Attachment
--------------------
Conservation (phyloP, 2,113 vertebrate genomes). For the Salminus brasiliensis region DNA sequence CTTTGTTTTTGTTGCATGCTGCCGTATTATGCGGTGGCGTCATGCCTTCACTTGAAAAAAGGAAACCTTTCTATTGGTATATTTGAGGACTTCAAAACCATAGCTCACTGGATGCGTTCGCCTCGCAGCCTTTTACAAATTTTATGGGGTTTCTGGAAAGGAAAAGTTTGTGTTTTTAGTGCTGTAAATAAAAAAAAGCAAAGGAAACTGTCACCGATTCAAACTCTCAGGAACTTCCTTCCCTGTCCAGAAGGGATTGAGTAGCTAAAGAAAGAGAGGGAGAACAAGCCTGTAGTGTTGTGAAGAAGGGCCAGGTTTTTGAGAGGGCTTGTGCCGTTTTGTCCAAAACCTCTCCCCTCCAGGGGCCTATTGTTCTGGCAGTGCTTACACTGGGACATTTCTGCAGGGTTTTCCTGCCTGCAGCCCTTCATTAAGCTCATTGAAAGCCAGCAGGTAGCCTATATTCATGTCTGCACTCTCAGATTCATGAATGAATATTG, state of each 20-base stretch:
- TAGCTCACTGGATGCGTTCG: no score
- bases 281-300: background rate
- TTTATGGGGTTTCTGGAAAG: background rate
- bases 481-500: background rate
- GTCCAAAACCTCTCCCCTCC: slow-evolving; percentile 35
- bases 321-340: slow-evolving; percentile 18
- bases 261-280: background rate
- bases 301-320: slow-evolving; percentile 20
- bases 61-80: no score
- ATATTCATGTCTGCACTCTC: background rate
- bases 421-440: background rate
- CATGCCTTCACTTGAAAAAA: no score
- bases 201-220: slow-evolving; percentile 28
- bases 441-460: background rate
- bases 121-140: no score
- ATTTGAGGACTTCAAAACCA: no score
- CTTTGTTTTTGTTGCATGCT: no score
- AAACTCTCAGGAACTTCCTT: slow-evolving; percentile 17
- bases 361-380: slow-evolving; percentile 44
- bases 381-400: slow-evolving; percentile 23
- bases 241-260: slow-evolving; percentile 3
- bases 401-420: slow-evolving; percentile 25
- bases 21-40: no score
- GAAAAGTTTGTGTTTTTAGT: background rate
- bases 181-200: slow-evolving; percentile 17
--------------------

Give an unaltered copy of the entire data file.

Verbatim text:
Conservation (phyloP, 2,113 vertebrate genomes). For the Salminus brasiliensis region DNA sequence CTTTGTTTTTGTTGCATGCTGCCGTATTATGCGGTGGCGTCATGCCTTCACTTGAAAAAAGGAAACCTTTCTATTGGTATATTTGAGGACTTCAAAACCATAGCTCACTGGATGCGTTCGCCTCGCAGCCTTTTACAAATTTTATGGGGTTTCTGGAAAGGAAAAGTTTGTGTTTTTAGTGCTGTAAATAAAAAAAAGCAAAGGAAACTGTCACCGATTCAAACTCTCAGGAACTTCCTTCCCTGTCCAGAAGGGATTGAGTAGCTAAAGAAAGAGAGGGAGAACAAGCCTGTAGTGTTGTGAAGAAGGGCCAGGTTTTTGAGAGGGCTTGTGCCGTTTTGTCCAAAACCTCTCCCCTCCAGGGGCCTATTGTTCTGGCAGTGCTTACACTGGGACATTTCTGCAGGGTTTTCCTGCCTGCAGCCCTTCATTAAGCTCATTGAAAGCCAGCAGGTAGCCTATATTCATGTCTGCACTCTCAGATTCATGAATGAATATTG, state of each 20-base stretch:
- TAGCTCACTGGATGCGTTCG: no score
- bases 281-300: background rate
- TTTATGGGGTTTCTGGAAAG: background rate
- bases 481-500: background rate
- GTCCAAAACCTCTCCCCTCC: slow-evolving; percentile 35
- bases 321-340: slow-evolving; percentile 18
- bases 261-280: background rate
- bases 301-320: slow-evolving; percentile 20
- bases 61-80: no score
- ATATTCATGTCTGCACTCTC: background rate
- bases 421-440: background rate
- CATGCCTTCACTTGAAAAAA: no score
- bases 201-220: slow-evolving; percentile 28
- bases 441-460: background rate
- bases 121-140: no score
- ATTTGAGGACTTCAAAACCA: no score
- CTTTGTTTTTGTTGCATGCT: no score
- AAACTCTCAGGAACTTCCTT: slow-evolving; percentile 17
- bases 361-380: slow-evolving; percentile 44
- bases 381-400: slow-evolving; percentile 23
- bases 241-260: slow-evolving; percentile 3
- bases 401-420: slow-evolving; percentile 25
- bases 21-40: no score
- GAAAAGTTTGTGTTTTTAGT: background rate
- bases 181-200: slow-evolving; percentile 17